Mike Woodson’s coup of the head coaching job in New York last year was similar to Jeff Van Gundy’s ascension after mad offensive genius Don Nelson was fired in March of 1995.

Woodson is now 71-33 since taking over an underachieving 18-24 squad, and last night, they clinched the No. 2 seed in the East with a wrinkly lineup around Carmelo Anthony, that probably celebrated by spraying bottles of prune juice in the locker room.

Meanwhile, D’Antoni was so fixated on reliving the Nash years in New York that he squabbled with ’Melo and put his job in Lin’s turnover-prone hands.

After going 15-1 at home in the second half of last season, the Knicks brass disappointed the fan base by re-signing Mike Woodson instead of pursuing Phil Jackson. Then, they let Jeremy Lin walk.

Lin’s putrid defense was acceptable for D’Antoni, but would have become a problem for Woodson. Lin’s 34 percent three-point shooting percentage this season in Houston, would have been a team-low among Knicks guards and his 2.9 turnovers per game would have been a team-high.

If there’s any further indictment of Mike D’Antoni, it’s Mike Woodson and Anthony. D’Antoni is an offensive guru who couldn’t figure out how to get Anthony flowing in the offense. Don’t look now, but Anthony is about to earn his first league scoring title after leading the league in field goal attempts per game.

However, that’s secondary to Woodson’s other accomplishment. There’s a running joke that Woodson resembles Mr. Potatohead. It’s a fitting comparison, because in contrast to D’Antoni’s stubbornness, Woodson’s malleability as a coach has been integral to New York’s success.

He found success with Anthony in the post during the second half of last season. This season, he's shot nearly twice as many three-pointers as he had in any full season prior.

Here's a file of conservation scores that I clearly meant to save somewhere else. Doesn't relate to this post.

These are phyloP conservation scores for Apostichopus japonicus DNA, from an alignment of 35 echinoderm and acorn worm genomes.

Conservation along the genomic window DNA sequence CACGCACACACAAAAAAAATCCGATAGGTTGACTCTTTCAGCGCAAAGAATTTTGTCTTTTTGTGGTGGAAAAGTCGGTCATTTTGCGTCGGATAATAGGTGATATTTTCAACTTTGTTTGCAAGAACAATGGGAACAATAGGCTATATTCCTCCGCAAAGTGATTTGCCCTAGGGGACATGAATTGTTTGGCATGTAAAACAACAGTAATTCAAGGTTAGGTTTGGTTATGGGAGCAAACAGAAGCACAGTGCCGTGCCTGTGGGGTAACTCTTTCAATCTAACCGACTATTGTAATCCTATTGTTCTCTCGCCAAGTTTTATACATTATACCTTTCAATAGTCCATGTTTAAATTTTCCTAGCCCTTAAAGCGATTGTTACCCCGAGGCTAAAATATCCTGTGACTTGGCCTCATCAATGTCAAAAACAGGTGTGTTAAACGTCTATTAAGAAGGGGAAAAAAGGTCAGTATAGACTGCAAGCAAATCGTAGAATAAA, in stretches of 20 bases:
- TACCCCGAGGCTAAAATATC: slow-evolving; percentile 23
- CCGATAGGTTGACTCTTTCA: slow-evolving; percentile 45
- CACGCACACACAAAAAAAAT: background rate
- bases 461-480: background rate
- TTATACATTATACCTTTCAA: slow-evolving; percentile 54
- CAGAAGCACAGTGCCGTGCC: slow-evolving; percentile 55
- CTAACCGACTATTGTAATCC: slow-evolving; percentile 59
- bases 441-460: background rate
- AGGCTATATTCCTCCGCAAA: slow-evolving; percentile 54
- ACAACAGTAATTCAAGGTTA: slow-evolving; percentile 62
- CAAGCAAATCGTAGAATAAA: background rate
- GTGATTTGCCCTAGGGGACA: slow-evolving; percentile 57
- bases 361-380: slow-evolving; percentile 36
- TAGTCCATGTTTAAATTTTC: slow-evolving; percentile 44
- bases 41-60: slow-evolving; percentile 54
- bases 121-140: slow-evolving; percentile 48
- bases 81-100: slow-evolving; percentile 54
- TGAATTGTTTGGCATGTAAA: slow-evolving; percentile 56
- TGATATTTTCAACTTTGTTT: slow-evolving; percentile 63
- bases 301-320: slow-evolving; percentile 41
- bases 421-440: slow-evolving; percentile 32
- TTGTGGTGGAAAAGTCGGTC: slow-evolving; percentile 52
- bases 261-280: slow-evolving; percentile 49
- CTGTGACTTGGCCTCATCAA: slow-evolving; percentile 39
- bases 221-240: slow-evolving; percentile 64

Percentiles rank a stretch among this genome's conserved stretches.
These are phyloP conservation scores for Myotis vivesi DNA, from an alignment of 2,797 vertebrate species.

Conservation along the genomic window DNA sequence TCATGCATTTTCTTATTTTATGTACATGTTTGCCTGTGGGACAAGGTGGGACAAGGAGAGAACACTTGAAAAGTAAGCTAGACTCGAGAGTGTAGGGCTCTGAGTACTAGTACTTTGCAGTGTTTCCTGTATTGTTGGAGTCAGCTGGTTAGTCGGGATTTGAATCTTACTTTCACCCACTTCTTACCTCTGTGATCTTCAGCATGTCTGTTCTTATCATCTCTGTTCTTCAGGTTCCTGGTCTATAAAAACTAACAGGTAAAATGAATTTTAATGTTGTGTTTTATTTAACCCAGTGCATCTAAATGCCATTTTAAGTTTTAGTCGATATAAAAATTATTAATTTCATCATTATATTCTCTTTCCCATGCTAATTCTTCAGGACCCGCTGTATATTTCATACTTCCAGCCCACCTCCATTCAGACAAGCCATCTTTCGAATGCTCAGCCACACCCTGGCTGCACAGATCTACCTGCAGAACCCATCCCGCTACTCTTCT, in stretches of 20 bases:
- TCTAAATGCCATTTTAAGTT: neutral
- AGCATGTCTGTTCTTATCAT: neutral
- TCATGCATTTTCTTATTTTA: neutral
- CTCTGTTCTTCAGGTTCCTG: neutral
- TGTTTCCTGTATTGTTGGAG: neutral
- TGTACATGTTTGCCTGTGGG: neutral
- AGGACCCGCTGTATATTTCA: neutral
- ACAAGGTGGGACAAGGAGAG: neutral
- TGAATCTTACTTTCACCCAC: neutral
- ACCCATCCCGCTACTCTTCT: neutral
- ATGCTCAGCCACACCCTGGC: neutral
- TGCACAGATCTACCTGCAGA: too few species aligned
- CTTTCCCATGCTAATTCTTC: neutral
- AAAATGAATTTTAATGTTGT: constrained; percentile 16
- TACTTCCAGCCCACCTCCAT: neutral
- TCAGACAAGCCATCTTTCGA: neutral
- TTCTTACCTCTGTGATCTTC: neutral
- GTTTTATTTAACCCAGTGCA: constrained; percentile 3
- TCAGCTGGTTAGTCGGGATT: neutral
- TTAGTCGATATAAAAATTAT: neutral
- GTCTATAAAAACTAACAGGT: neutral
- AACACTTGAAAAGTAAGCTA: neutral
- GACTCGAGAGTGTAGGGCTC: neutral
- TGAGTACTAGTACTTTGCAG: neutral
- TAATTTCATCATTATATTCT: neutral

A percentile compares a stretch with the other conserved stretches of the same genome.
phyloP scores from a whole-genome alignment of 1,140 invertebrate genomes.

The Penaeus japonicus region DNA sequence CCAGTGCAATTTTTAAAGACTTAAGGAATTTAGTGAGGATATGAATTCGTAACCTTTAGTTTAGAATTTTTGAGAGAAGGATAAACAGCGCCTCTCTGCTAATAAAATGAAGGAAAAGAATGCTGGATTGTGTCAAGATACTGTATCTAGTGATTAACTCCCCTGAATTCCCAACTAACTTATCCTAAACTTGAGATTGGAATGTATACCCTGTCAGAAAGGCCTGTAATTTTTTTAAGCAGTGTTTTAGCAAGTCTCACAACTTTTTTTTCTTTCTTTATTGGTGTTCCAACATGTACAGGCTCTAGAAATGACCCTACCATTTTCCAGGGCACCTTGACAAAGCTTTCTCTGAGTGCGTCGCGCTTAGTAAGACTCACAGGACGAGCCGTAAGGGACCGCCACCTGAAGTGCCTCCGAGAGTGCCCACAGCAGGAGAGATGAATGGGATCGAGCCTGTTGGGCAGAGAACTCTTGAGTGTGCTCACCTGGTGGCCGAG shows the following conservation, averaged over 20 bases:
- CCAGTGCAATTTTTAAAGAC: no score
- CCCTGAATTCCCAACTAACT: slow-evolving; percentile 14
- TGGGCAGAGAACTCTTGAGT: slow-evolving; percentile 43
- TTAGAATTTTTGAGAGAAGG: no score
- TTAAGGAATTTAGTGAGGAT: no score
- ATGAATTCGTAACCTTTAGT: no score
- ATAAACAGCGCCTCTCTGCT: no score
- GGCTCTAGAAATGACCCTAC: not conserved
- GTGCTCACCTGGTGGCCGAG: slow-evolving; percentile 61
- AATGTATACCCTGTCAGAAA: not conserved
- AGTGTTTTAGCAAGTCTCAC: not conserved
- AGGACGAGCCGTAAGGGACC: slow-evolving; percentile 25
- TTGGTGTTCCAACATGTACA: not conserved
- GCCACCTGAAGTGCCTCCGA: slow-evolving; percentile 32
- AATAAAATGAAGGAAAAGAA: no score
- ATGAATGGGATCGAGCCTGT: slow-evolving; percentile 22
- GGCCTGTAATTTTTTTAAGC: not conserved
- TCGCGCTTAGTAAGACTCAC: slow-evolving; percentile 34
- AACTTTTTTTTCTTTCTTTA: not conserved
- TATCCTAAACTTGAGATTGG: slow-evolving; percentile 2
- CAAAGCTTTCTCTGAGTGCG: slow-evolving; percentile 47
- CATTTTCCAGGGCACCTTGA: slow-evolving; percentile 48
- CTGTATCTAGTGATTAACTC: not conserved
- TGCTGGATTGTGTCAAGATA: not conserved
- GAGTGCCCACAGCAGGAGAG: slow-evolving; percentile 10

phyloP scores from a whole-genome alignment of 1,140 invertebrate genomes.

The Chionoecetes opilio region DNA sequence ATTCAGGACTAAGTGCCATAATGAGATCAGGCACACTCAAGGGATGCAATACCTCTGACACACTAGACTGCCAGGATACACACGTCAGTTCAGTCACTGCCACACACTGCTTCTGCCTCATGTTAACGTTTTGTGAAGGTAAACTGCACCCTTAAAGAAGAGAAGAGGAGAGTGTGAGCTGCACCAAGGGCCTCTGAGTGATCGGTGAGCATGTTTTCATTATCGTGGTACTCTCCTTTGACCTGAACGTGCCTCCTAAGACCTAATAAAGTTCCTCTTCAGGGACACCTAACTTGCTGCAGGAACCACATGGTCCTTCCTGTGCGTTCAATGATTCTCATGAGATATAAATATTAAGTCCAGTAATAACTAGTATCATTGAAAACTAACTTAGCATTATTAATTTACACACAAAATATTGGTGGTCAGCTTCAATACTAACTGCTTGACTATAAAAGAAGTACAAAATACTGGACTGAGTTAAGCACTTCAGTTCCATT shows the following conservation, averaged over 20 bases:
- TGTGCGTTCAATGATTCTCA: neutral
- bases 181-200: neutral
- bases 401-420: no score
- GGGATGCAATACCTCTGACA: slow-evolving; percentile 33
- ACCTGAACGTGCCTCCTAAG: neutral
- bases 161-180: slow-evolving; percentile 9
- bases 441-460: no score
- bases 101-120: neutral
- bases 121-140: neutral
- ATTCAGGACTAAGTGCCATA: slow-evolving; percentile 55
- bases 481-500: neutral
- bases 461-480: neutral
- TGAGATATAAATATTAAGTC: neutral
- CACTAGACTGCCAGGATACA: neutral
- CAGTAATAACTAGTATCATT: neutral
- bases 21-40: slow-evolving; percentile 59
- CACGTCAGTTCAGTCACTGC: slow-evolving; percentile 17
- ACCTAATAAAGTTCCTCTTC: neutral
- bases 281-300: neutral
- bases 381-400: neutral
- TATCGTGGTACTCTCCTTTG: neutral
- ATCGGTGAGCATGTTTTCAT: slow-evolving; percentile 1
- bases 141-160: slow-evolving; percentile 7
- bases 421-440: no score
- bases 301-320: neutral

Woodson has been flexible enough to shift his offensive philosophy by molding it to fit his roster.

They don’t have a go-to interior scorer, so they formed a death squad from deep that slowed down the pace, committed fewer turnovers than any team in the league (after finishing 29th last season), went to a smaller lineup, and made more three-pointers than any team in NBA history.

Woodson’s Knicks can also throw more looks at playoff opponents than Zoolander. Without Lin, Woodson has leaned on starting two point guards in the starting lineup.

Raymond Felton had a career year under D’Antoni before getting traded in 2010, but he’s been a constant at point guard since returning to the Knicks. When 40-year-old Jason Kidd began showing his AARP card, Woodson went to 35-year-old Pablo Prigioni. Since March 18th, the offense is averaging 104 points a game and they have lost one game since.

In March, Amar’e Stoudemire’s knee injury was supposed to be the split atom that blew up the Knicks’ resurgent season. Instead, the oldest team in NBA history resurrected their season by thrusting Kenyon Martin, another power forward with Frankenstein knees, into the rotation.

With Woodson on the sideline, the Knicks have had their most regular-season victories since Van Gundy’s second season during the 1996-97 campaign. That year, they lost in seven games to the Miami Heat in the second round.

This May, the Heat may be all that separates the Knicks from an NBA Finals. It’s a long-shot, but if there’s a coach you want to put money on, Mike Woodson is the guy. Though few people are giving anyone outside the Heat and Thunder a chance to make it to the NBA Finals, Woodson may not be out of tricks just yet.